When you know these things about your brand, it’s easier to create the rest of the image around it.  For example if your brand is high energy, then your brand colours might be orange and red.  You wouldn’t pick navy blue to represent this.  If your brand is about being in your community, then your images will be of happy groups of people rather than individuals, and they’d be in places that reflect your local community, like a café, a park, a school or even the local shops.

And like knowing your customer, being clear about your brand helps you ensure all of your connection points (Facebook, website, email marketing, Instagram) are on message. 

Here are two real examples

I have two online businesses – I’m a 50% partner in Safina Sandals which offers ladies leather sandals handmade in Greece (started in October 2016); and Rosalie Hart Design is my fledging (and currently embarrassing!!) calligraphy business I started a week ago!  

Although I own both businesses I could not have approached starting the two of them more differently.  One was a strategic, considered decision about a business venture and the other an emotional one.

Safina Sandals was built on paper before we even bought our first pair of shoes.  After a few conversations we created a simple brand and customer strategy, as well as our startup budget including initial projections.  The total amount of paper was three pages.  And this took just a few days to complete.  However, we were absolutely clear about our direction, our products and the people we deemed would buy from us.  

How did we know who our customers were going to be, if we hadn’t sold anything?  We based our customers on ourselves as we personally loved the sandals.  They were women of any age, who wanted to experience that holiday feeling long after returning home from the sand and the sea.

We moved fast with our business development, launching our website (full of products and professional imagery) in six weeks from those initial discussions.  That included a trip to Greece to select and buy our sandals.  So taking time to create a plan doesn’t have to delay you from starting your business.

And what it’s meant for us is that when we think we need to add jewellery, handbags and men’s/kids’ sandals to the mix, we go back to our brand paper and our customer brief and we see if there’s alignment.  At this stage, we are purely a holiday brand selling handmade leather sandals.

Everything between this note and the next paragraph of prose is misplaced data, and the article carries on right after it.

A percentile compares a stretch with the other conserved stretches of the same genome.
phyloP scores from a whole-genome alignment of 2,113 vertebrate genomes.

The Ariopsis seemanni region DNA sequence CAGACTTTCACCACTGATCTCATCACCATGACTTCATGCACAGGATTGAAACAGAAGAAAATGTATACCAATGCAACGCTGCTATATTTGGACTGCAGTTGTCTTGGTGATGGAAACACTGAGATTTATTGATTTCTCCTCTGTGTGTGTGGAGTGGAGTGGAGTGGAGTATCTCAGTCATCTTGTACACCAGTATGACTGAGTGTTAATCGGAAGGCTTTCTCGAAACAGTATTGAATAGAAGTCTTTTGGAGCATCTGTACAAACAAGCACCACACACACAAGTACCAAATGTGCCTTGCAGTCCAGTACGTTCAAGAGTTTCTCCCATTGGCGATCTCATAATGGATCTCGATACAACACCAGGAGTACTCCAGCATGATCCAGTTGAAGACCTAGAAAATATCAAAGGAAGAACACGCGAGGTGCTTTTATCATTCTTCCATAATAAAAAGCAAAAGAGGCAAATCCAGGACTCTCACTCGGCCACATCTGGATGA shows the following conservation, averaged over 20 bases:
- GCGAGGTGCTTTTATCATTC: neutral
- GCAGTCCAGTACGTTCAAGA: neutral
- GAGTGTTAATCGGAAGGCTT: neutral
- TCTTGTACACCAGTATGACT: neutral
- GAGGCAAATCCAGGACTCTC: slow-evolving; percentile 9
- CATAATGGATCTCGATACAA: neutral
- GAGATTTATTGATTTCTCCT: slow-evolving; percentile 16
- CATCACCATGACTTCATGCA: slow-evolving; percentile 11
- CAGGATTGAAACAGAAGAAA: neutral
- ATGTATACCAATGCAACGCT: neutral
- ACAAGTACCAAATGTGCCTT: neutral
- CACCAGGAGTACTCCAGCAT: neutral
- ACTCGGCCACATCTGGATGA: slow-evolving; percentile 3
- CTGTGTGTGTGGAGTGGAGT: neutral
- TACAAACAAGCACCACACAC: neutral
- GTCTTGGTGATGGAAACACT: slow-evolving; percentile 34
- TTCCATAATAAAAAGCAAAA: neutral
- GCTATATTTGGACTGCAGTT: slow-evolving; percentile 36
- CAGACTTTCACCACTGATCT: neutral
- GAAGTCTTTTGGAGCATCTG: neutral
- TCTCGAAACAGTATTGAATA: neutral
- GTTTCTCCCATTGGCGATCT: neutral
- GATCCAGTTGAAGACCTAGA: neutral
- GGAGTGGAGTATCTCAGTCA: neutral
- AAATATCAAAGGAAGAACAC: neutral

On the other hand, my ‘creative’ business started because I was being asked to teach people how to do modern calligraphy.  So I set up an Etsy site, advertised my class and away I went.  Now I’m thinking of ALL the products and services I can sell, but I’m so paralysed by options I’m not getting anywhere.   

Why?  I don’t have a brand plan and I’m not yet clear on who my customers are.  I want to be all things to all people, because I want to create lots of things!  So you can see, I’m not going to get very far very fast.

My creative business will develop over time – I just need to get back to basics and create a foundation first.  

Guess what I’m going to do now I’ve finished writing this blog?

 

Rosalie Hart is a Sydney girl who calls Brisbane, Australia her home.  A self-confessed lover of learning new things, she’s constantly curious about how things work and has a steely determination to keep practicing until she can do something.  Rosalie worked for twenty years in marketing before braving the HR world for the past five years (don’t add up how old she is!).  Now she’s taking a hard-earned year away from corporate life to discover her next adventure.  She’s started two online businesses – Safina Sandals and Rosalie Hart Design – and this has certainly kept her learning curve steep.  To relax she goes kayaking, bush walking and enjoys her daily dose of lettering and watercolour challenges.
Kiley Bennett